Empa researchers are investigating how roads could be reinforced with simple means and recycled easily after use. In this effort, they have demonstrated how patterns of string carefully laid by robotic arms can be used to bind asphalt together for a more sustainable roadbuilding process.
The new process would remove the need for environmentally damaging bitumen and would also make it easier to recycle road materials. A new type of mechanical reinforcement is intended to change the typical structure of the road surface and help save valuable resources in the future or even recycle road surfaces altogether.
“We want to find out how a recyclable pavement could be produced in the future. To do this, we are using digitalized construction methods in road construction for the first time,” explains Martin Arraigada from Empa’s Concrete & Asphalt lab.
In an experiment, pillars piled up purely from strings and gravel demonstrated that outstanding stability could be achieved by simply interlocking the gravel with a thread – without any cement as a binder. The gravel pillars reached a height of 80 cm and a diameter of 33 cm and were capable of withstanding a pressure of 200 kN, which corresponds to a load of 20 tonnes.
This made the team think if a similar technique could be applied to road construction, where asphalt – also consists of rocks of various sizes and a binder, bitumen – is used.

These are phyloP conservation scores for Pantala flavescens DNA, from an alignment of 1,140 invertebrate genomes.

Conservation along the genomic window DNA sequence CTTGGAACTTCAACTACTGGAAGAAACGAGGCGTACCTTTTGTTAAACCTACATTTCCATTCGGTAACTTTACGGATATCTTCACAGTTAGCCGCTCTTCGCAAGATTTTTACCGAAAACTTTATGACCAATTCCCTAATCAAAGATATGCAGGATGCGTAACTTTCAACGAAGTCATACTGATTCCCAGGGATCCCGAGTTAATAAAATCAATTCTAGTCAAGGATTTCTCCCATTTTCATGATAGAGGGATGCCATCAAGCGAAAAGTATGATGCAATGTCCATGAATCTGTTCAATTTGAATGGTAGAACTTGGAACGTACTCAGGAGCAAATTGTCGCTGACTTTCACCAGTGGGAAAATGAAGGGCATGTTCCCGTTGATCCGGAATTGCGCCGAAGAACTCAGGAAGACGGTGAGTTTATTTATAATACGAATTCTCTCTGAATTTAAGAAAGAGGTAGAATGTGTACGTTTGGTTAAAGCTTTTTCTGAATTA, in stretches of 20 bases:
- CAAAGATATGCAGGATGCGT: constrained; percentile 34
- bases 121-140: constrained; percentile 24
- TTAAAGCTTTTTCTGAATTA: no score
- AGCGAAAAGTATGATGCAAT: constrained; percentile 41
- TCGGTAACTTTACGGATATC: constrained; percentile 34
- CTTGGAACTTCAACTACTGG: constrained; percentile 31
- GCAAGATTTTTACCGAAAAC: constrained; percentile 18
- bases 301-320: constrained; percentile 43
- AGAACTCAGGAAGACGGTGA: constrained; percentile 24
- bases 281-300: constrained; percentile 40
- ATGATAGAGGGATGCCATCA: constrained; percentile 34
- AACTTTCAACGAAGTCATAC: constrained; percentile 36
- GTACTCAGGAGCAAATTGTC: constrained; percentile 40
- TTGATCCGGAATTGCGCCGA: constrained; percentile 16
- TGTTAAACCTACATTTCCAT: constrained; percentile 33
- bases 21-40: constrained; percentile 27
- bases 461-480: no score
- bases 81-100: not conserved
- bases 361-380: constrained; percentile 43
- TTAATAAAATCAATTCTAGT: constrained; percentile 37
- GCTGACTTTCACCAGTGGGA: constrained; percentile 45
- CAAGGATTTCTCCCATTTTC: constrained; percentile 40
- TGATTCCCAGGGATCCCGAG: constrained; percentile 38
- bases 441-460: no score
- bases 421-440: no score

A string-reinforced road surface could offer a number of advantages over the use of bitumen, which is extracted from crude oil and generates air pollutants during production and use.
For their experiments, the researchers deployed a robotic arm to stack five layers of gravel and thread on top of each other in a test box in a pre-programmed pattern. The floor of the box was covered with a rubber mat that fixes the whole package to the ground. The string is exactly the same as the one used by every Swiss citizen for bundling waste paper shows that Empa researchers are breaking completely new (and cost-effective) ground here.
The gravel-thread package is then loaded with a rotating plate and with pressure. The load tests showed that the subsurface road material made of gravel stones and thread could withstand a pressure of 5 kN – half a tonne – without the stones moving much. The researchers model everything in 3D on the computer using the Discrete Element Method (DEM), which helped them track the movement of individual stones and the tensile forces acting on the thread.
The research of Martin Arraigada and Saeed Abbasion has not yet resulted in a final product that is ready to be used in road construction. However, their research provides a lot of innovative potentials to get closer to a recyclable and possibly rollable road pavement with simple means.